Page 101. " Worse than the no-news, was the anti-news. The students also had to watch 'Der Schwarze Kanal' (The Black Channel), with Karl-Eduard von Schnitzler. "

Der Schwarze Kanal broadcast between 1960 and 1989. It took extracts from West German television and criticised them with a propagandist, Communist commentary. The notorious presenter, Karl-Eduard von Schnitzler was the face of the programme for its entire 29 year run. 

Stasiland delves deeper into the subject of Karl-Eduard von Schnitzler and Der Schwarze Kanal on page 121.

Page 119. " The train network under the streets is so dense I can go anywhere on it, popping out of the earth in one place or another. It is a skein of arteries, pumping people around the city. "

This film gives a sense of how punctual, quiet, empty and efficient the Berlin U-Bahn system is.


Filmed in the GDR, this records a journey on a West Berlin train as it bypasses Bernauer Strasse – a Geisterbahnhof (ghost station) – as it travels briefly into East Berlin, before stopping at Voltastrasse, a station back in the west. This map, showing where the Wall once stood, makes it clear why this happened.


Page 119. " 'Do you like Elton John?' he says. Before I can answer he turns on the tape-deck full blast. "

Perhaps Uwe Schmidt was cruising around Berlin in his shiny new Golf, listening to Saturday Night's Alright (For Fighting)...

Page 120. " 'There's a man around who as a young Stasi officer drew the line along the street where the Wall would be built, and he's prepared to talk about the whole thing. His name is Hagen Koch "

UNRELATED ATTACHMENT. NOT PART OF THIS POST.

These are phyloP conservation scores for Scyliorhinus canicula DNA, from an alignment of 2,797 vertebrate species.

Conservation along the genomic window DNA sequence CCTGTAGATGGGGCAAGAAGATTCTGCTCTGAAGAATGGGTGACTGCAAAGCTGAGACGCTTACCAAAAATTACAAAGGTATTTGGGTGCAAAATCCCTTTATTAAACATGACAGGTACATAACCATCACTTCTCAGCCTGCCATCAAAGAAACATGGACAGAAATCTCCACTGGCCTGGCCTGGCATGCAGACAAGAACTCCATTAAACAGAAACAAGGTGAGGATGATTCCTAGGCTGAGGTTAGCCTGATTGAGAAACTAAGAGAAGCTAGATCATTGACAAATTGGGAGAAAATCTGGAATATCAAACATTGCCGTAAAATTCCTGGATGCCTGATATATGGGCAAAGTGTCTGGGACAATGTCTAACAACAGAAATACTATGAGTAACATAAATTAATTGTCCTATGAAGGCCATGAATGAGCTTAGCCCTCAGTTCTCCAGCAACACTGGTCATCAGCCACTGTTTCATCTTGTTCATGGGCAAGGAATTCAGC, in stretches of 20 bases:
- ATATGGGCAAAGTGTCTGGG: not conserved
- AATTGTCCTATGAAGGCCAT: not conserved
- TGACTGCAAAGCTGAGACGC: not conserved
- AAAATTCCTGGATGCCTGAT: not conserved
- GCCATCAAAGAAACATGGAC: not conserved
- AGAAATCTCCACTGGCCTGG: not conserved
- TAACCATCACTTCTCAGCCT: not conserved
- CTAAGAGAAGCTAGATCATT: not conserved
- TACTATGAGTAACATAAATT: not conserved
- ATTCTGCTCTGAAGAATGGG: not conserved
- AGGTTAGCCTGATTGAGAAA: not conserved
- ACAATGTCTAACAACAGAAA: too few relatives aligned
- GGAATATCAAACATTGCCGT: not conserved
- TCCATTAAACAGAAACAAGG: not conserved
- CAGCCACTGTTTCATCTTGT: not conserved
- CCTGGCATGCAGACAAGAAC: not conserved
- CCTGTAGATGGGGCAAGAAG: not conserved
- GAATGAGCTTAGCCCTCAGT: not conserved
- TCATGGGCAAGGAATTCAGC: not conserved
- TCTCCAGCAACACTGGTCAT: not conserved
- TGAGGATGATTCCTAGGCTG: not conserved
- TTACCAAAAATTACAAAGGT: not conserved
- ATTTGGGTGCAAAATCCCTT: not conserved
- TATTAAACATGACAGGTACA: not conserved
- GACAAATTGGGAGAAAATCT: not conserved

This book review from the New York Times describes Hagen Koch's role in the planning and construction of the Wall, and reveals the twist in the tale... that he was also put in charge of its destruction after 1989, as well as safeguarding memorials of the era. Hagen Koch has published a significant collection of photographs from his extensive Wall Archive in The Berlin Wall: Division of a City, co-authored by Thomas Flemming.

Anna Funder describes her first meeting with Hagen Koch on page 155.

Page 123. " I remember what the German absurdist poet Kurt Tucholsky said "

Kurt Tucholsky in Paris, 1928
Public DomainKurt Tucholsky in Paris, 1928 - Credit: Sonja Thomassen
Kurt Tucholsky was an important, politically engaged journalist, satirist, and a social critic. Born in Berlin in 1890, he moved to Paris in 1925, where this picture was taken. As a left-wing pacifist and firm believer in democracy, it is not surprising that his books were burned by the Nazis as part of their censorship of Entartete Kunst ('Degenerate Art').